The first type is nose coverage. This plan requires your new provider to cover any claims from patients you treated up to five years ago, even though you were using a different provider when the incident happened. 

Tail coverage is another option that gives you some leeway if you switch insurance providers and have a claim filed against you from when you were using your previous provider. This one is similar to nose coverage, but instead of your current insurer covering you, your old provider is responsible for handling the claim.

The statute of limitations varies in every state, so you’ll want to base how many years of coverage you would like on that number. For example, in New York, patients typically have two and a half years to file a negligence claim. Therefore, you probably don’t want to purchase nose or tail coverage that extends longer than this unless you had a case where this rule doesn’t apply. 

Additionally, before deciding how much coverage you need, consider your assets. If you are about to open a new practice or are new to working in the medical field, you likely won’t need a high coverage plan. 

4. Insurance Plan Options 

Claims-made plans and occurrence plans are your two options when it comes to choosing an insurance plan. Claims-made means that your insurer will only cover you if you committed negligence and the patient files their claim while you were under their plan. Therefore, if you choose the claims-made policy, you might want to consider purchasing tail coverage as well.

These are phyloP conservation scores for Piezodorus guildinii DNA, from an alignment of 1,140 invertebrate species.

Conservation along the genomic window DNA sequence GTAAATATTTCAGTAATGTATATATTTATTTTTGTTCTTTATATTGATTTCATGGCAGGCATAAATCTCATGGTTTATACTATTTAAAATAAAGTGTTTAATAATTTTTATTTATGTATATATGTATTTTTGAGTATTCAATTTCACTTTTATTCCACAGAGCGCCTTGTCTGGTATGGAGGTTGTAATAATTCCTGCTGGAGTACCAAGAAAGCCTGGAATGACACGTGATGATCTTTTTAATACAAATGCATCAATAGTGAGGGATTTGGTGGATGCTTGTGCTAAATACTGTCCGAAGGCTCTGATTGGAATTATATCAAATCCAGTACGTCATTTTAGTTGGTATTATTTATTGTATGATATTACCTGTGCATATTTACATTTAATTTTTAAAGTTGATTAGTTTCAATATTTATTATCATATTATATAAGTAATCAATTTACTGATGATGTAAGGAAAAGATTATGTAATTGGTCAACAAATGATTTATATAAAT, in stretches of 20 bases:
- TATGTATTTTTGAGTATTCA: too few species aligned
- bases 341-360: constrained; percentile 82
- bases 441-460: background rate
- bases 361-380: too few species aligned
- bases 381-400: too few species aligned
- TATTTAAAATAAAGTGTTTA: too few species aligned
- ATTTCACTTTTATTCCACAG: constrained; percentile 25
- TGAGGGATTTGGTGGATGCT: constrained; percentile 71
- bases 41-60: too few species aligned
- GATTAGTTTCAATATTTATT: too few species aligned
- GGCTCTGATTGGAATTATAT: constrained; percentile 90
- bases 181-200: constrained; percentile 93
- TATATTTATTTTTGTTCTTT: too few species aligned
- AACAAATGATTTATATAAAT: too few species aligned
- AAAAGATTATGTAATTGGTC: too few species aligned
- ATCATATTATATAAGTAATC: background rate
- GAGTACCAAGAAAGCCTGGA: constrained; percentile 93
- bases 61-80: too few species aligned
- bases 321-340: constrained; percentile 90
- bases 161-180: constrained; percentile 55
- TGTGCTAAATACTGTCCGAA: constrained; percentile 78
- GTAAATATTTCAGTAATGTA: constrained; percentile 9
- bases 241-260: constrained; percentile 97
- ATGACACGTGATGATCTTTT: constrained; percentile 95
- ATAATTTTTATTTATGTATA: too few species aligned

The occurrence plan covers any claims filed against you while you are paying for it. So, if someone files a claim today saying that you committed negligence when you were treating them a year ago, and you were using a different insurance provider, they’ll still help cover your fees.

5. Check Out Different Providers

When a patient looks into buying a supplemental health care plan, like Medigap Plan M, they’re going to compare and contrast their options before settling on one. The same goes for when you are purchasing medical malpractice insurance. Add up both the premium and the deductible costs to ensure that you are getting the best deal possible. 

Another part of the insurance policy you need to look for is the “consent-to-settle” clause. Your insurer must ask for your permission before they go ahead and settle the case. They should have reasoning about why this is the best course of action and the risks of going to trial. 

If you are looking at using an insurance provider that isn’t in your state, make sure they have attorneys that do. Courts typically require that your attorney practices in the same state where the act of negligence occurred. 

Choose a Provider or Ask for Assistance

Since medical malpractice insurance costs vary greatly and choosing a plan is an important decision, the process can start to feel overwhelming for some.

Reaching out to an insurance agent or insurance broker is a smart decision. They will provide you with information about their insurance company’s (or companies’) plans. Additionally, they’ll offer advice about which one seems like the best fit for you. 

If you are interested in learning more about negligence claims, read this article. It discusses how COVID-19 is increasing the liability protection states offer to their medical professionals.